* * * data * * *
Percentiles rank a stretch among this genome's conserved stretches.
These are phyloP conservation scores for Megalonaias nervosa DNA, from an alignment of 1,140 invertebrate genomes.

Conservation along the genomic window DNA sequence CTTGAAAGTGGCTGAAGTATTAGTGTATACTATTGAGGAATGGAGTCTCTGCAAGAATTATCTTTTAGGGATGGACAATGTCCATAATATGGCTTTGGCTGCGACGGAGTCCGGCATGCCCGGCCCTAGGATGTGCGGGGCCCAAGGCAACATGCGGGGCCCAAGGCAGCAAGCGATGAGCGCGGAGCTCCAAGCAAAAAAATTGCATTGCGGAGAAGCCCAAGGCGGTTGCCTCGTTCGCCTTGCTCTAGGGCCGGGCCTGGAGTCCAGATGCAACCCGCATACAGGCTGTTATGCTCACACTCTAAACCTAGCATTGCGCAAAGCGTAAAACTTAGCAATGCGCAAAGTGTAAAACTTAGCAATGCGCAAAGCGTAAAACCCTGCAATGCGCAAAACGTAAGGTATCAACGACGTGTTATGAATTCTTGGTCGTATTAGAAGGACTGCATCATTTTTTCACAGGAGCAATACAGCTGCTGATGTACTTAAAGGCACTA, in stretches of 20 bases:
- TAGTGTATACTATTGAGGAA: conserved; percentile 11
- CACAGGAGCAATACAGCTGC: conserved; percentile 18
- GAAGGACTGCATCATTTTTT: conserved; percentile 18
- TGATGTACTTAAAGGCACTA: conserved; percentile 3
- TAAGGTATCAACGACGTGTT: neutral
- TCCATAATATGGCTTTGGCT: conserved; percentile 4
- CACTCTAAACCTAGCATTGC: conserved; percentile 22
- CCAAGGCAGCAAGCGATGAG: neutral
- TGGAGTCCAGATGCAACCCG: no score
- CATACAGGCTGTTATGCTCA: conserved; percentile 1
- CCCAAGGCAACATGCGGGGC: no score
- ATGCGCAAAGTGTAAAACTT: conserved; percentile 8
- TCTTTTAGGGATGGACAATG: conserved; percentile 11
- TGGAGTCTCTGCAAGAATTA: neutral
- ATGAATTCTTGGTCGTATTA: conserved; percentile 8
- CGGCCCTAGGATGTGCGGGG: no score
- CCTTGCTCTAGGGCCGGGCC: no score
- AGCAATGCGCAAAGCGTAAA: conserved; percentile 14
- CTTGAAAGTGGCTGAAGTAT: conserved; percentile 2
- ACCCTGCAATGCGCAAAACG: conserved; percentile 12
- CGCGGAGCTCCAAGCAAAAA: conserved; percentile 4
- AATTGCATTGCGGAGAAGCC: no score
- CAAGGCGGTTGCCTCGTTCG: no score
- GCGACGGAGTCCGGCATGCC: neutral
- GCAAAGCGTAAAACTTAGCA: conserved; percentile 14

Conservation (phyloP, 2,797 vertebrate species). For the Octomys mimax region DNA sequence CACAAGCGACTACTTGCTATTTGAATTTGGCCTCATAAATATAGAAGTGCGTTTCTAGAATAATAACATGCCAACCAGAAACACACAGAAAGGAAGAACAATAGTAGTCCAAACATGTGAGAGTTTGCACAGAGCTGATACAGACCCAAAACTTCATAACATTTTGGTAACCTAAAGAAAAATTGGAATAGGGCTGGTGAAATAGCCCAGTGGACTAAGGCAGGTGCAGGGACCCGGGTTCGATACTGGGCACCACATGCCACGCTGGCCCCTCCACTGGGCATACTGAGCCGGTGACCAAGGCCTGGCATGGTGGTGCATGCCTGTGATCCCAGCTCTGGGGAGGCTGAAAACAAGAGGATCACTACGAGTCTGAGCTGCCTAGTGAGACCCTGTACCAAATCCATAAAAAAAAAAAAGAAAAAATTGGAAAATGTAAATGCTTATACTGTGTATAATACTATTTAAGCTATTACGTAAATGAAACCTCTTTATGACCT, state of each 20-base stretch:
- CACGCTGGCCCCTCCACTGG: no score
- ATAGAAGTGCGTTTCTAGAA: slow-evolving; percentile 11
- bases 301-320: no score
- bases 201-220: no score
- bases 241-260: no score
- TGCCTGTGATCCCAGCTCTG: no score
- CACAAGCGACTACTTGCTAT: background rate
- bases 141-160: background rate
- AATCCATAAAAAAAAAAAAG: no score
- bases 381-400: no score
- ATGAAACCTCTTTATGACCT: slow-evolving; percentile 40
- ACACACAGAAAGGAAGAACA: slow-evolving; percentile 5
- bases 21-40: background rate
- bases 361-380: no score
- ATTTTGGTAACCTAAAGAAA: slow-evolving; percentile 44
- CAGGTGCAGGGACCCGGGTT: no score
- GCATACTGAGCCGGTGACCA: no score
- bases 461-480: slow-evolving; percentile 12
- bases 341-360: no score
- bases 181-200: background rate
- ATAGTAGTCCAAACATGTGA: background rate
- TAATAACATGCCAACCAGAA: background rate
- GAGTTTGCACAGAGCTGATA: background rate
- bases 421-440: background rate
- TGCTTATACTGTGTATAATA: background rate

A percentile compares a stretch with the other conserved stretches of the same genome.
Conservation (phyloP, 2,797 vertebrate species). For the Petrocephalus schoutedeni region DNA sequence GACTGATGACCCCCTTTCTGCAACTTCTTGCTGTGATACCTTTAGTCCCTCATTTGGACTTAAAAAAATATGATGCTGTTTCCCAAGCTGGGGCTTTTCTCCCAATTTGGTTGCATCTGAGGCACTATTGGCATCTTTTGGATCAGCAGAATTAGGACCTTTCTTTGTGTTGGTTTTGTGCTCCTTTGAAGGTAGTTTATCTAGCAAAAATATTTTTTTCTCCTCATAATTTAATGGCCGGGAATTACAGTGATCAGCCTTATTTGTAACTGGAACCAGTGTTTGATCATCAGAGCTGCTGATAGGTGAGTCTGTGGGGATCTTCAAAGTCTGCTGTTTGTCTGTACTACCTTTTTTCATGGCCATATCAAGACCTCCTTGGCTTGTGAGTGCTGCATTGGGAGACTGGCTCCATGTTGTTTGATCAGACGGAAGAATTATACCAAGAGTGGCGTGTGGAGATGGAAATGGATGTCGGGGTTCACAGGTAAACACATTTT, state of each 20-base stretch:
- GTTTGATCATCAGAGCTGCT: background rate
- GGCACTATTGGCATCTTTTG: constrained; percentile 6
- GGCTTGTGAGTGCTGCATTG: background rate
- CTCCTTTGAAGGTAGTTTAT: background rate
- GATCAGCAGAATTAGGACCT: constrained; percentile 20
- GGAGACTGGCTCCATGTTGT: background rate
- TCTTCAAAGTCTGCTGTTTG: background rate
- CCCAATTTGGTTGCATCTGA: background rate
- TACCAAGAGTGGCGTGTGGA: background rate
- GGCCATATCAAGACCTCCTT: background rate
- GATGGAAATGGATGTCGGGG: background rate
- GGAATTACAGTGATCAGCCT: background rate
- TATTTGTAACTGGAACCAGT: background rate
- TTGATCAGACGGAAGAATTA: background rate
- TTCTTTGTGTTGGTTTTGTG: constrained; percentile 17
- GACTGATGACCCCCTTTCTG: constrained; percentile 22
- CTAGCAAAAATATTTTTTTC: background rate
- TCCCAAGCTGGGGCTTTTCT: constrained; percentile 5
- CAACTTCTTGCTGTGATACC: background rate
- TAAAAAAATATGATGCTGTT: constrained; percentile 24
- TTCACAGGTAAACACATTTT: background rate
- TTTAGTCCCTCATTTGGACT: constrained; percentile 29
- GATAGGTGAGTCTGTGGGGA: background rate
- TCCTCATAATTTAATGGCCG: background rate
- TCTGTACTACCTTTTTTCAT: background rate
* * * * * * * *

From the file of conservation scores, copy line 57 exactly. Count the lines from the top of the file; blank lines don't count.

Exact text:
- GTTTGATCATCAGAGCTGCT: background rate